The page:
10 things you need to know in markets today

Good morning! Here’s what you need to know in markets on Tuesday.

British Prime Minister Theresa May on Monday dismissed an account of a difficult meeting between her and the head of the European Commission as “Brussels gossip,” reiterating that the meeting had gone well. May’s comments came after EC President Jean-Claude Juncker was quoted on Sunday by Germany’s FAS newspaper as saying he was “leaving Downing Street 10 times more sceptical than I was before,” in an account which suggested that he and May did not see eye to eye on a range of issues.

The European Union is laying out plans to grab control of London’s multi-trillion pound euro-clearing market as Brexit talks begin. The Financial Times reports that the “European Commission is preparing to issue legislative proposals in June that would heavily restrict London’s ability” to host clearing activities.

The head of the World Bank is pushing a terrifying prediction for jobs in developing countries. World Bank president Jim Yong Kim said about two-thirds of jobs in the developing world may be lost to automation. Kim made the comments during a presentation on May 1 at the Milken Institute Global Conference held at the Beverly Hilton.

President Donald Trump told Bloomberg News on Monday that he would be “honored” to meet with North Korean leader Kim Jong Un “under the right circumstances.” “If it would be appropriate for me to meet with him, I would absolutely, I would be honored to do it,” Trump said. “If it’s under the, again, under the right circumstances. But I would do that.”

Trump also said on Monday he was contemplating breaking up the big Wall Street banks. “I’m looking into that right now,” he told Bloomberg about bringing back the “old system” that separated consumer lending and investment banking. The move would revive a version of the repealed Glass-Steagall Act that was passed in 1933, which required banks to separate commercial deposit banking from investment banking.

Facebook shares hit a record high of $US152.46 on Monday. The social media giant is set to release its first quarter earnings on Wednesday, May 3. According to Bloomberg, analysts expect Facebook to earn an adjusted $US1.12 per share on revenue of $US7.83 billion. Facebook has beaten earnings estimates almost every quarter that it has been publicly traded.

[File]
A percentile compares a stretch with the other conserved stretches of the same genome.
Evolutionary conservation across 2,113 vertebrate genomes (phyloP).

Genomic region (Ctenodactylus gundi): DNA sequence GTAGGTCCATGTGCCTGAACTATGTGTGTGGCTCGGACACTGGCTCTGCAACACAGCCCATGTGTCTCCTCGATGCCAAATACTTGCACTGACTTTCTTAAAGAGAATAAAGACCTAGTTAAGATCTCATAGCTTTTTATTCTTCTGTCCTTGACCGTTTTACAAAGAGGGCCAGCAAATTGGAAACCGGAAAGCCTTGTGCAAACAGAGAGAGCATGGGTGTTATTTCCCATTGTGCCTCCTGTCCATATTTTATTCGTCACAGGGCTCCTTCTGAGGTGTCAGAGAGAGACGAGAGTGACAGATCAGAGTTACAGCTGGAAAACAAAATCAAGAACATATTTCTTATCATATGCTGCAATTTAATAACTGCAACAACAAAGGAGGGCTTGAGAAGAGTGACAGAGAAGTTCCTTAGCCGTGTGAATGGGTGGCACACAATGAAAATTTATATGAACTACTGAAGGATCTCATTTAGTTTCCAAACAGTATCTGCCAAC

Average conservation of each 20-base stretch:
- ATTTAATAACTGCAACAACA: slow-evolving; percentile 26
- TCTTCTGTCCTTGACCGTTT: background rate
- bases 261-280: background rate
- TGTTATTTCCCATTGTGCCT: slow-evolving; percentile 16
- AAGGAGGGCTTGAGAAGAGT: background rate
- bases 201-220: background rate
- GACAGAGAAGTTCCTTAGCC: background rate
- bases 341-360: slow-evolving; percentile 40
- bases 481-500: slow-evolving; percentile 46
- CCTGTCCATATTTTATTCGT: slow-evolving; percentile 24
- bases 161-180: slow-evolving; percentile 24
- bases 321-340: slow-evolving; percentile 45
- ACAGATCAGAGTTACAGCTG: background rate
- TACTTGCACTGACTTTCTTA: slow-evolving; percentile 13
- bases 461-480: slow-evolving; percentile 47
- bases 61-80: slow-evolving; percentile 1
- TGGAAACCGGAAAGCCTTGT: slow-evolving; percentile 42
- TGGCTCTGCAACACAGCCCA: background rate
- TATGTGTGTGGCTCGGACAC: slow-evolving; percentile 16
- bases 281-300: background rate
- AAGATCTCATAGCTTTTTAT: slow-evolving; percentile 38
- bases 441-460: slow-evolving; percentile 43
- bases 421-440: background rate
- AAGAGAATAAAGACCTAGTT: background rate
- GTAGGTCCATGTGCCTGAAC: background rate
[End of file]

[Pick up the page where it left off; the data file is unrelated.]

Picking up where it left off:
Bitcoin also soared to an all-time high. The cryptocurrency hit an all-time high of $US1,456.35 a coin early on Monday. Bitcoin has been moving higher over much of the past week following news that the US Securities and Exchange Commission will reconsider the Winklevoss ETF.

There has been a major executive shake-up at $US500 billion global asset manager AllianceBernstein. New York-based AllianceBernstein, which is 64% owned by France’s AXA SA, named JPMorgan Asset Management executive Seth Bernstein as its new CEO and Robert Zoellick, previously president of the World Bank and a former Goldman Sachs executive, as chairman. That’s according to a filing on Monday that offered little explanation for the unexpected changes.

UBS Group paid $US445 million to settle claims that the Swiss bank sold toxic mortgage securities that helped sink two federal credit unions, a US regulator said on Monday. The National Credit Union Administration said the payment resolves claims that UBS misled the US Central and Western Corporate credit unions about the risks of roughly $US1.15 billion of residential mortgage-backed securities bought in 2006 and 2007.

Maltese Prime Minister Joseph Muscat on Monday called a snap general election for June 3, a year before the end of his term. “I will today be asking the president to dissolve parliament for a general election to be held on Sunday, June 3,” Muscat said at a rally of his Labour Party. Malta currently holds the rotating presidency of the European Union.

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